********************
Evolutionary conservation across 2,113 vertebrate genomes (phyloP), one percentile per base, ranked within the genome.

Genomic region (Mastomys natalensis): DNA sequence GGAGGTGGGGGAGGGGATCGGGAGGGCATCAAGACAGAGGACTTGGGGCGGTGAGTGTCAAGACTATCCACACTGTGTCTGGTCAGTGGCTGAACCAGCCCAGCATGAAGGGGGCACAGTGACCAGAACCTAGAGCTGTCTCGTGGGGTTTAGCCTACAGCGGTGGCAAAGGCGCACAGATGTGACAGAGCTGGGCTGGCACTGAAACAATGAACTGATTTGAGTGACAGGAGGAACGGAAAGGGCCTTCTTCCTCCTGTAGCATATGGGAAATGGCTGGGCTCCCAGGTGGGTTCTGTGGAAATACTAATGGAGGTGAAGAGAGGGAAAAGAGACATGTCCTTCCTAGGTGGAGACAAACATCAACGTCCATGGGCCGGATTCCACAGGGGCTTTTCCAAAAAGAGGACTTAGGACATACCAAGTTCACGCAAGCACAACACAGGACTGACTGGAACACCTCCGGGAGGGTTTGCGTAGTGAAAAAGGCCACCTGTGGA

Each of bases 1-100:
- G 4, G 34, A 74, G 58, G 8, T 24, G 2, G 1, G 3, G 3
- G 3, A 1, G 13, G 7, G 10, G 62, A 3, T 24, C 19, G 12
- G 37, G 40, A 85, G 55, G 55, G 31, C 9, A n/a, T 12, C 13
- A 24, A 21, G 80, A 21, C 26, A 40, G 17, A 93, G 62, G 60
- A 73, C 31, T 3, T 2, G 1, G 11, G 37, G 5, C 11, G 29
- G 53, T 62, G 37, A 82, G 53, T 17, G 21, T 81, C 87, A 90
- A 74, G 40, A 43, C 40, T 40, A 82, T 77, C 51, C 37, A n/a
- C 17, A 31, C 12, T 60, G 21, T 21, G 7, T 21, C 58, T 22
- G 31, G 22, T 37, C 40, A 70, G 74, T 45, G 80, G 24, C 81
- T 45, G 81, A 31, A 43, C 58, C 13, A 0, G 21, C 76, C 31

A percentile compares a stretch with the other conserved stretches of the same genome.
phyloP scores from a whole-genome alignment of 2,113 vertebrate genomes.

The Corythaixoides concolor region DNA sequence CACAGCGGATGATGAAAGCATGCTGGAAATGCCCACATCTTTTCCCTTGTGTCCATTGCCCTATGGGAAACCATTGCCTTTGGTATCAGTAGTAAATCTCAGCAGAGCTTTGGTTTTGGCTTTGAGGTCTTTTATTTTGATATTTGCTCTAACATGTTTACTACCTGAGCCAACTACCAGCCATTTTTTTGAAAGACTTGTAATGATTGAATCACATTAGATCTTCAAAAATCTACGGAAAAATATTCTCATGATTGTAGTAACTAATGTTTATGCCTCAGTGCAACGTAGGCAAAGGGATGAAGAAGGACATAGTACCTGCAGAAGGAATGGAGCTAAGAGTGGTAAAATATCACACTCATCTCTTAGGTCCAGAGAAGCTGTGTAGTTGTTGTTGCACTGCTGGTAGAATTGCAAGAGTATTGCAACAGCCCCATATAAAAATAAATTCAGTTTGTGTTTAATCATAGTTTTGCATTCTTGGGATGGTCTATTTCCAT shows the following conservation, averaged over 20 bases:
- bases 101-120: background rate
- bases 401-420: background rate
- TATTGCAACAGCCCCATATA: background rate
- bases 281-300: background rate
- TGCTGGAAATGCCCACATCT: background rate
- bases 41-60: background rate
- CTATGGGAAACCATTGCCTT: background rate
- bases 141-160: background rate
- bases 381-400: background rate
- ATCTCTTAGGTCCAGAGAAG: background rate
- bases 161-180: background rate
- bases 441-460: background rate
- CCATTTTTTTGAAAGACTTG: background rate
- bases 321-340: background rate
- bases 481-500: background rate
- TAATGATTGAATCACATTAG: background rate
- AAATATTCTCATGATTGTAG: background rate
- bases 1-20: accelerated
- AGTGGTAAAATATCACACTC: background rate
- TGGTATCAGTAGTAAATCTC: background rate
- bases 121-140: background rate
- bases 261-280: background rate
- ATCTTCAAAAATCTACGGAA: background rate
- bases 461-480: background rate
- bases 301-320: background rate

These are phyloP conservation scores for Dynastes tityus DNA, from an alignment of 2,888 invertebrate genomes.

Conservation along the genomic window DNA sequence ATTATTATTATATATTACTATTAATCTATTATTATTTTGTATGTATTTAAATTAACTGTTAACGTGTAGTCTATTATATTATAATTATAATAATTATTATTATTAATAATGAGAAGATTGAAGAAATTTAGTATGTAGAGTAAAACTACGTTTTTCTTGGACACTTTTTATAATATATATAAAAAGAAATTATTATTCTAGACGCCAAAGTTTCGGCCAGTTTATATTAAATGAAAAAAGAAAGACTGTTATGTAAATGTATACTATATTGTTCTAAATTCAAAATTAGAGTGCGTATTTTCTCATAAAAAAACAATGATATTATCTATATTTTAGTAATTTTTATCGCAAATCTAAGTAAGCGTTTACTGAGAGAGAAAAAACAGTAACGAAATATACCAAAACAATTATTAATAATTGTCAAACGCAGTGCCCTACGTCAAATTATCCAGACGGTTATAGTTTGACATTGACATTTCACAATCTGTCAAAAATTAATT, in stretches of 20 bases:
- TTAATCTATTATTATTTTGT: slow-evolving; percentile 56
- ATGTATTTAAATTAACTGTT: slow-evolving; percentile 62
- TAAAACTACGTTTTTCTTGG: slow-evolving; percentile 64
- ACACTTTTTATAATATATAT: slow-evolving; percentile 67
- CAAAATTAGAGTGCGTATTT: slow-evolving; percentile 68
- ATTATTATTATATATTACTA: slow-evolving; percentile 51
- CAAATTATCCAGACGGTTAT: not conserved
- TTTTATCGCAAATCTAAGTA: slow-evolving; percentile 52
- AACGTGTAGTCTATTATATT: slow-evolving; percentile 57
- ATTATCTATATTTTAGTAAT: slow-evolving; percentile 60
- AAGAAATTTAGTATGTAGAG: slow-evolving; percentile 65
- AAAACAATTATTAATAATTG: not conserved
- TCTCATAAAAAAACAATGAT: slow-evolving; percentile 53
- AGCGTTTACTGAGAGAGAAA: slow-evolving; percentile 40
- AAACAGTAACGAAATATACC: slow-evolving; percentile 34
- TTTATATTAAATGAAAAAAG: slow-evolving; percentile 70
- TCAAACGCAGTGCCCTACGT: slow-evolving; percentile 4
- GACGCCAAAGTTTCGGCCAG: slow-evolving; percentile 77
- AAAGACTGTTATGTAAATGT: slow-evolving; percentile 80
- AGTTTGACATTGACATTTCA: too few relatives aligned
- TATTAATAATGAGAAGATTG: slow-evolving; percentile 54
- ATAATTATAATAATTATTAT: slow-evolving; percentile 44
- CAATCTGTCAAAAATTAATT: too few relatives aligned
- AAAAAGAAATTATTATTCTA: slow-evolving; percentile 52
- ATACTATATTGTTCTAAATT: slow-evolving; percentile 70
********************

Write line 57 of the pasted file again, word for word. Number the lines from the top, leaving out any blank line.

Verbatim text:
- AGCGTTTACTGAGAGAGAAA: slow-evolving; percentile 40